In the shadow of abuse

    Practice Panel: Learning difficulties team, Bath
    and North East Somerset

    CASE STUDY

    The names of the service user  and her family have been
    changed


    SITUATION: Michelle Adams is 27 years old
    and has learning difficulties. She is strapped into an electric
    wheelchair (once released her arms flail uncontrollably) but can
    use her fingers to move the chair. She has speech but it can be
    very difficult to understand. She lives with her parents who devote
    most of their private time to the church. Michelle’s mother, in
    particular, feels that Michelle was a punishment from God in
    response to which she is dedicating her life to the church to seek
    forgiveness. 
    PROBLEM: Michelle has become involved with an
    advocate based at a day service she has attended for the past year.
    She has also joined a self-advocacy group. She has started to learn
    about independence and choice. While discussing sex and sexuality,
    Michelle became upset. Pictures demonstrating sexual acts caused
    her to be very aggressive, particularly one depicting oral sex.
    Working with Michelle sensitively, an advocate, the day service
    manager and member of the self-advocacy group concluded that
    Michelle was disclosing that she had been sexually assaulted by a
    senior member of her parents’ church. The parents were shocked that
    Michelle had been attending sex and sexuality “classes” and were
    outraged at the unsubstantiated allegations about a respected and
    much loved man whom they counted as a dear friend, and who had died
    the year before and could not defend his name. The parents now
    refuse to let Michelle attend the day service.

    Panel Responses
    Hannah Fordham
    Although Michelle does not appear to be in immediate
    danger of abuse we need to ensure that the vulnerable adult
    protocol was followed. Further investigation is likely to be needed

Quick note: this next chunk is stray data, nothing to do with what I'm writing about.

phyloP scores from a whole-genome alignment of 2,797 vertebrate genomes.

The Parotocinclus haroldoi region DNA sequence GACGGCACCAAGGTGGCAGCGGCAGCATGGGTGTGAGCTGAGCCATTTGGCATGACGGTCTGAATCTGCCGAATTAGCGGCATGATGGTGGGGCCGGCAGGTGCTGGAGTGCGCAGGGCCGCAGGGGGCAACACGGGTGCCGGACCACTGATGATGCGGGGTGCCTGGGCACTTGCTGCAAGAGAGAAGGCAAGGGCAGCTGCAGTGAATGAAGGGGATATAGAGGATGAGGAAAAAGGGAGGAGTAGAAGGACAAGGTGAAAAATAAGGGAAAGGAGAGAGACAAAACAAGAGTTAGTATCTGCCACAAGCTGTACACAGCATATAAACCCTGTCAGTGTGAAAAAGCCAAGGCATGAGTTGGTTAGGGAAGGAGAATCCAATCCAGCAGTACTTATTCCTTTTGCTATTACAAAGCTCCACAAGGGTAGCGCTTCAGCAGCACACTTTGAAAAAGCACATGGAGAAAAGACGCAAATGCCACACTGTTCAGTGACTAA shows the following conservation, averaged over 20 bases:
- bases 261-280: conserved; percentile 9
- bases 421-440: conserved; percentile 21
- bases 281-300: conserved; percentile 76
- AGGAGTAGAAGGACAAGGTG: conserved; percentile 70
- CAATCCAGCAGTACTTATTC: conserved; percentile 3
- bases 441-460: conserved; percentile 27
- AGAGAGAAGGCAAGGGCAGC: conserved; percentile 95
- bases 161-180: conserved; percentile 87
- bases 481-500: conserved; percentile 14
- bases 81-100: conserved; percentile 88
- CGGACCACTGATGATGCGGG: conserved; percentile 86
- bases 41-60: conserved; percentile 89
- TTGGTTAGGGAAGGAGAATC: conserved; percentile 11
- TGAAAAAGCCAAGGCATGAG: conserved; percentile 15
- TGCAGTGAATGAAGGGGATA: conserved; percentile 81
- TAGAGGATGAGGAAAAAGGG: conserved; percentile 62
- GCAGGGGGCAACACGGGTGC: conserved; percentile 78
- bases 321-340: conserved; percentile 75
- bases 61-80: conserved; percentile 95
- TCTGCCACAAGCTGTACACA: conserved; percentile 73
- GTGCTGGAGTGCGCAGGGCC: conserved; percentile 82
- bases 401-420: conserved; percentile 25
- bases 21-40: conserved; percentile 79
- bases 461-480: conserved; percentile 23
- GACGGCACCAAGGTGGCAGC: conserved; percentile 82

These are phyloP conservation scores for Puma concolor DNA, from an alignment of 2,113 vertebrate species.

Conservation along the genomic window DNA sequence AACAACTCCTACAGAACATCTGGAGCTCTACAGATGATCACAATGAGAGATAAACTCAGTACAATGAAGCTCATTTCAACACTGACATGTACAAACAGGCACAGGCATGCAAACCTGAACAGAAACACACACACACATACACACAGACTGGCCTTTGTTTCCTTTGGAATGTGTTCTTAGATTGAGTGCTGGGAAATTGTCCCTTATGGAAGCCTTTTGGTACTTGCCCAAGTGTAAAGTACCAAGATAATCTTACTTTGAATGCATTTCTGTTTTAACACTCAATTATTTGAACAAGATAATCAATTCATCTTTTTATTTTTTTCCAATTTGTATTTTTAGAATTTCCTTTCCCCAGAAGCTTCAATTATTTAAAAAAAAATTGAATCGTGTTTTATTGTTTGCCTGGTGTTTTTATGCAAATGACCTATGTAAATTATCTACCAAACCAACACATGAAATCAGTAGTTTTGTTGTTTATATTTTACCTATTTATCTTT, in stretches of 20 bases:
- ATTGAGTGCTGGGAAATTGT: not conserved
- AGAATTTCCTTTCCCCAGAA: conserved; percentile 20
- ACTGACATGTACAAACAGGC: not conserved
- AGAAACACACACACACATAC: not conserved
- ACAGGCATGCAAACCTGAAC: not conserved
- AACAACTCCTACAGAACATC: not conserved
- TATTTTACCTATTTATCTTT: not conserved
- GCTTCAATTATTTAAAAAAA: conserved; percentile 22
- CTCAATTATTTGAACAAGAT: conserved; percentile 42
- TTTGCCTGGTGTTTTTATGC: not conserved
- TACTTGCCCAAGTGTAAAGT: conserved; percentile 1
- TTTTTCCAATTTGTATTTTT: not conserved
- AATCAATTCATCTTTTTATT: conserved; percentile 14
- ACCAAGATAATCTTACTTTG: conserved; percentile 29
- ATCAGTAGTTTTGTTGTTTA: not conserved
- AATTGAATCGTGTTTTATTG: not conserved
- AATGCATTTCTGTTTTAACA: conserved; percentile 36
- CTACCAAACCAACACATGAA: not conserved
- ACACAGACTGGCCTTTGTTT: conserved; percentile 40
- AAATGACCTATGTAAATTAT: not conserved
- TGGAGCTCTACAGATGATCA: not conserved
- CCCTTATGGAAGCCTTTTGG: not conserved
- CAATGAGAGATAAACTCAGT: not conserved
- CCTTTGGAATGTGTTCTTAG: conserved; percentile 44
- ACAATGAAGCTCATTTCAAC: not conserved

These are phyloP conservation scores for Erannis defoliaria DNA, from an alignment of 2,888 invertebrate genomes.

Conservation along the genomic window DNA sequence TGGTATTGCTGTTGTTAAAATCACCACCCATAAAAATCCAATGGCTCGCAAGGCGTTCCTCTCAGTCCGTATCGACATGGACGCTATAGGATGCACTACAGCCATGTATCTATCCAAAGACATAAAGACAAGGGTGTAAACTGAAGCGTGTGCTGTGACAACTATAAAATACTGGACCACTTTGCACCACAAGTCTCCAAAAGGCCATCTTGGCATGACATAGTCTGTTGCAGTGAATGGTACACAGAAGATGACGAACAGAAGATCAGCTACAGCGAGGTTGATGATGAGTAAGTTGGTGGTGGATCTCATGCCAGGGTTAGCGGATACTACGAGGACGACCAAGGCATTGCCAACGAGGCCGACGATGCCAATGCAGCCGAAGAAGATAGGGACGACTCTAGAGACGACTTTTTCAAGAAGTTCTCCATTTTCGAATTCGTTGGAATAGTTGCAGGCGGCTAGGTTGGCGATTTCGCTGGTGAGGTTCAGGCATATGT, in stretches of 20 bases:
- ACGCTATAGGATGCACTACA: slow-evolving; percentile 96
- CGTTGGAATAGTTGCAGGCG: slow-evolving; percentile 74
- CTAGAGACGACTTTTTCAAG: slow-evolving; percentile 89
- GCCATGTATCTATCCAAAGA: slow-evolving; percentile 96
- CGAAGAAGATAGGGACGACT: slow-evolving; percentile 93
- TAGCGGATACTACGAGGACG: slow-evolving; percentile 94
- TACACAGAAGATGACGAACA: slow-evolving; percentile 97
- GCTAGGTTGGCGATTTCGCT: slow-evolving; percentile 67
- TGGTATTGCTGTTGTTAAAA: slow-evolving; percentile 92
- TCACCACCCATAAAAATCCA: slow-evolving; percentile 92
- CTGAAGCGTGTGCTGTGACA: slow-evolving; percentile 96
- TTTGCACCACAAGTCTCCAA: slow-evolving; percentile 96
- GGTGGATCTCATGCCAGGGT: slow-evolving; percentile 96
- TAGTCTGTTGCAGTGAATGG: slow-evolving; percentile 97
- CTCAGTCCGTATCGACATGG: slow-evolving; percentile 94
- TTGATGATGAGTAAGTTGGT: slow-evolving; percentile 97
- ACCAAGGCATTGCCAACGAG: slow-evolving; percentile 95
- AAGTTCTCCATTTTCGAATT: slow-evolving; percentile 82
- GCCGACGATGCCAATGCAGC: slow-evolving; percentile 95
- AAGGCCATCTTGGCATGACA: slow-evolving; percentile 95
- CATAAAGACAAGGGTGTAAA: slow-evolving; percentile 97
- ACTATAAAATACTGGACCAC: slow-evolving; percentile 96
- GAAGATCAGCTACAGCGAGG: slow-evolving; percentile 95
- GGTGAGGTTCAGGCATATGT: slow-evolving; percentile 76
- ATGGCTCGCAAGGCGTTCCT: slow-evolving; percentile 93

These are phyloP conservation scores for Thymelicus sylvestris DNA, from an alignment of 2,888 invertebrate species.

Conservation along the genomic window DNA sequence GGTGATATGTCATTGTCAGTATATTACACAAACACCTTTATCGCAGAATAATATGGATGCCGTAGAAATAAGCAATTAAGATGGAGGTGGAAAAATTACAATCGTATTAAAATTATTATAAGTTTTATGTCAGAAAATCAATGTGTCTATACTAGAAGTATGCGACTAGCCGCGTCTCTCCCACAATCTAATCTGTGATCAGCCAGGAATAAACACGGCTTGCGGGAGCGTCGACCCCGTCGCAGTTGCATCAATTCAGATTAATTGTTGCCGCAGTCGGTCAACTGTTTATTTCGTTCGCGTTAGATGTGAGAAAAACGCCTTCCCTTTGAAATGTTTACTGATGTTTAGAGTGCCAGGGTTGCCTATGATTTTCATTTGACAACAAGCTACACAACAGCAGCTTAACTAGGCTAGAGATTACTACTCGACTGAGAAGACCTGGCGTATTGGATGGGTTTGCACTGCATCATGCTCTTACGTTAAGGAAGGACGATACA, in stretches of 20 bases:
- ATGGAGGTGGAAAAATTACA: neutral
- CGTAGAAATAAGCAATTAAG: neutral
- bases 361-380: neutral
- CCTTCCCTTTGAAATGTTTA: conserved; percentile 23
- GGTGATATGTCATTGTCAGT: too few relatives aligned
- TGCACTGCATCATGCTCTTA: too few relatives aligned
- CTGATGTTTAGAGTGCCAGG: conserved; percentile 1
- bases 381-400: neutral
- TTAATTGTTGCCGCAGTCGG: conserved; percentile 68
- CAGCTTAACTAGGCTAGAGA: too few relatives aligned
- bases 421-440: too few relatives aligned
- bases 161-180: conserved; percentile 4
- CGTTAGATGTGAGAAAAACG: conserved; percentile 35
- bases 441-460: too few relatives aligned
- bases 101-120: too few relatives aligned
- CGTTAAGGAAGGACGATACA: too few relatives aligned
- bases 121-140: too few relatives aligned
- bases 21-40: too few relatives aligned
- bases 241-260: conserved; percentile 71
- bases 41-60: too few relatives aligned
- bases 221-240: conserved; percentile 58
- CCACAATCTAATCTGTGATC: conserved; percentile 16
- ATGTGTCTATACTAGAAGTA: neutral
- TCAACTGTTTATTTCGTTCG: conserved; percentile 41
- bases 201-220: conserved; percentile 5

and may involve the police and other agencies. The disclosure may
    have implications for other church members.

    Social services has a duty of care for Michelle and can assess her
    needs. A planning meeting would be useful in which Michelle’s
    wishes and feelings need to be central and a person-centred
    approach could be taken. This will establish if Michelle would like
    to return to the day services, pursue alternative accommodation and
    question how she wants to spend her time.

    As the White Paper Valuing People highlights, people with learning
    difficulties have the right to fulfilling and varied lives within
    the community. Any involvement with Michelle would also need to
    take account of her individual communication needs. Michelle
    appears to have developed a good working relationship with her
    advocate and this should continue. Advocacy enables people to put
    forward their views and play an active part in planning their
    future services.

    Michelle could receive a variety of support including psychology,
    psychiatry, support groups or victim support in connection with the
    abuse. Consideration should also be given to the impact that
    Michelle’s mother’s views of disability are having on Michelle. We
    would take particular care to avoid a stigmatising approach to this
    situation. Michelle’s family would be offered carer’s assessments.
    It is essential that we re-establish contact and trust with
    Michelle’s family and direct them to carer organisations for
    support. They may find the ending of day care provision and their
    increased caring responsibilities difficult to manage.

    The reaction of Michelle’s family indicates that lessons can be
    learned to ensure that greater sensitivity is taken at the day
    service. While confidentiality needs to be respected, day care
    services could be more open with family and carers by sharing
    activity programmes and seeking feedback. Finally, staff at the day
    services should be aware of the impact of using material showing
    sexual acts and need to consider how information used might be
    acted upon.

    Sheena Jones
    From a community learning difficulties team
    perspective, the physical and psychological health, safety and
    general well-being of Michelle is of paramount importance.

    The first necessary step must be to initiate a vulnerable adults
    meeting because of the nature of the disclosure made by Michelle.
    Any contact before this happens may lead to contamination of